I like my heroes flawed. Conflicted, tormented, filled with issues, dark desires, contrary natures and imperfect. Paragons of heroic virtue bore me. In all the books I read and enjoy most the heroine (often flawed in her own ways) recognizes the hero’s flaws – but also the rock solid man beneath those flaws. And she is strong enough to love him in spite of them and help him become a better man in the bargain. If he has no reason to grow, why read the book?
Four years ago I discovered two heroes. Six months ago today, I lost them both. Sheriff Bo Handel, of Cado County, Texas populated several Southern noir crime novels, and a number of short stories. He was not a romance hero. Bo was older, a bit out of shape, and not as handsome a devil as we expect in our romances. But he had all the makings of a true romantic hero. He had flaws, but had faced them. He was brave, courageous, loyal and compassionate. He was a sexual animal true to his woman, a younger female deputy in his department – while never forgetting the memory of his deceased wife. He was good with a gun, fearsome with bad guys, and a force to be reckoned with by the foolish, ignorant, lazy, stupid, criminal and stuck-up. He was not above blackmailing a corrupt politician – but only to get more money for the salaries for his officers. He did not always equate right and wrong with what was necessarily legal or not. But his choices were always what he knew was honorable in his heart. His creator had hopes for a film option for his stories, and relished the thought of Tommy Lee Jones being cast as the crusty lawman.
Bo Handel was also not a surprising character to be have sprung from the fertile mind of my real-life hero, Milton T. Burton, of Tyler, Texas. Milton possessed many of Bo’s own qualities, from his diverse interests, feisty sense of humor, ill-tolerance of the fools of the world, and his treatment of women. And in truth, Milton himself possessed great vocal similarity to Tommy Lee Jones.
Milton passed away on December 1, 2011, after fighting valiantly against a series of ailments, including a hospital acquired infection, that in the end wore out his considerable, but not unlimited, strength. I was able to speak with him one last time two days before he died. I think he knew then that he wasn’t going to make it, but he never made a complaint. That’s certainly my idea of a hero. Before he died, he told his daughter that he had lived a good life. And while I knew of the trials he’d suffered, I knew too of his staunch love for his family, the joy in his diverse friendships, as well as the tremendous pleasure he took from the simplest of things – good food, good books, rousing conversation, the arts including theatre and music, as well as great films. He was tough, but funny, a redneck intellectual, and a curmudgeonly but comforting man.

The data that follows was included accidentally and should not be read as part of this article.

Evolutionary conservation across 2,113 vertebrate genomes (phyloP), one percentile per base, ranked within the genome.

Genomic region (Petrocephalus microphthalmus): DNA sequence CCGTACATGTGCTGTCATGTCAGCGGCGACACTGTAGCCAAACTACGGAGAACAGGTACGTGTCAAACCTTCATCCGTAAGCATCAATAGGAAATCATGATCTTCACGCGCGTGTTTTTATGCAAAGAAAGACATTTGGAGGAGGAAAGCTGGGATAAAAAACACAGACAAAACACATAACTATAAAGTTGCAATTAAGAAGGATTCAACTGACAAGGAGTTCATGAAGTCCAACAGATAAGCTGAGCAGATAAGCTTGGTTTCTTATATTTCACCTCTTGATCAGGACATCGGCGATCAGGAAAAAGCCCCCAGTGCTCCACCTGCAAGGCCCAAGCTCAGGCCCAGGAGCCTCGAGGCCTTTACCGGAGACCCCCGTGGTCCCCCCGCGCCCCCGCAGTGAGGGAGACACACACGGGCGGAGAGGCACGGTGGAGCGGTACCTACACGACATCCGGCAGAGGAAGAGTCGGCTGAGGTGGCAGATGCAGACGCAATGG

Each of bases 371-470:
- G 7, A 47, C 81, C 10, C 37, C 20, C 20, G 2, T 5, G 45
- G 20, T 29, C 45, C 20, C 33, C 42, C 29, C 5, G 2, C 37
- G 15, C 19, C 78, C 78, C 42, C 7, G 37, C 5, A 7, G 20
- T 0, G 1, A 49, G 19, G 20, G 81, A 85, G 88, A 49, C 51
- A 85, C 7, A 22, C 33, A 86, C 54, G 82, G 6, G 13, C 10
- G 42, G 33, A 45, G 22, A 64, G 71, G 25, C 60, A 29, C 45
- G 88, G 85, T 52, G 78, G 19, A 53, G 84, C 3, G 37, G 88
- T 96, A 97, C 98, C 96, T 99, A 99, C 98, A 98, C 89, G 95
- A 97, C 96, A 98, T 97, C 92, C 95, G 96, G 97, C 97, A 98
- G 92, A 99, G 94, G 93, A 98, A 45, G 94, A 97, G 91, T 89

Milton and I met, if you will, on a writers’ forum. He said he liked my sense of humor, and that I, too, was a writer, and invited me to a forum of his own, unlike any other, and I met a number of other wonderful, eccentric folk, thanks to him. He started asking my opinion of his writing, and from there it was off to the races. We began talking on the phone, and once we developed a personal relationship it was as if we’d been friends for years.
Every day, often several times throughout the day, I’d be greeted by Milton’s basso profundo, “Howdy, how you be?” greeting. Inconsequential topics, jokes, a good meal, a great video discovered, and most often, writing discussions were what we talked about. Our friendship morphed slowly, sweetly, into something more, though we never had the chance to meet. His Texas drawl and his belly laugh brightened many dark times for me, and he never failed to offer his sympathy, advice and support when I needed it. He also nudged me mercilessly about my writing if he felt I wasn’t producing. I was his reader, his cheerleader, and press rep. He called me his girlfriend, and I called him my man. Silly perhaps for 2 physical strangers, of more than a certain age, but true. His daughter, at the end of his days, told me she knew how very much I meant to him, and that I had added a great deal of enjoyment to his life.
So fictional Texas hero Bo Handel has ridden into the sunset. Alive on the pages of Milton’s published books, and the unpublished manuscripts I’m fortunate enough to have, yet no more adventures lie in store. Because my very own Texas hero is gone, too. Milton’s author’s bio said he’d been variously a college professor, cattleman, and political advisor but he’d been far more. He was most certainly flawed and would be the first to admit it. He was tortured, too. By his own mistakes, and by the bad hand fate had sometimes dealt him, most importantly in the death of his young son, George, who he mourned until the day he died. But he triumphed against adversity by sheer dint of willpower. He was a great friend, a generous mentor, a devoted father, beloved grandfather, and mischievous lover. And I know that of great importance to him, Milton was simply a superb storyteller. He never quit writing. He finished the final galleys of his last book, Mortal Remains, literally days before he went into the hospital. It was his swan song, and I know it would have pleased him had he known it would be his last work.
Over the years, Milton sent me dozens of photographs. I have saved them all, but I keep one of the last ones he sent me close at hand. It is a picture of his writing desk where he nurtured his fertile and creative imagination and wrote great tales of good, evil, men, women, and the world he loved.
Above his desk hangs the Confederate flag. On it sits, among the writing implements, his pipe. Against the desk lean his crutches.
I keep this picture close because I miss him. And because whenever I look at it, I can hear him say in his twanging growl:
“What have you written today?”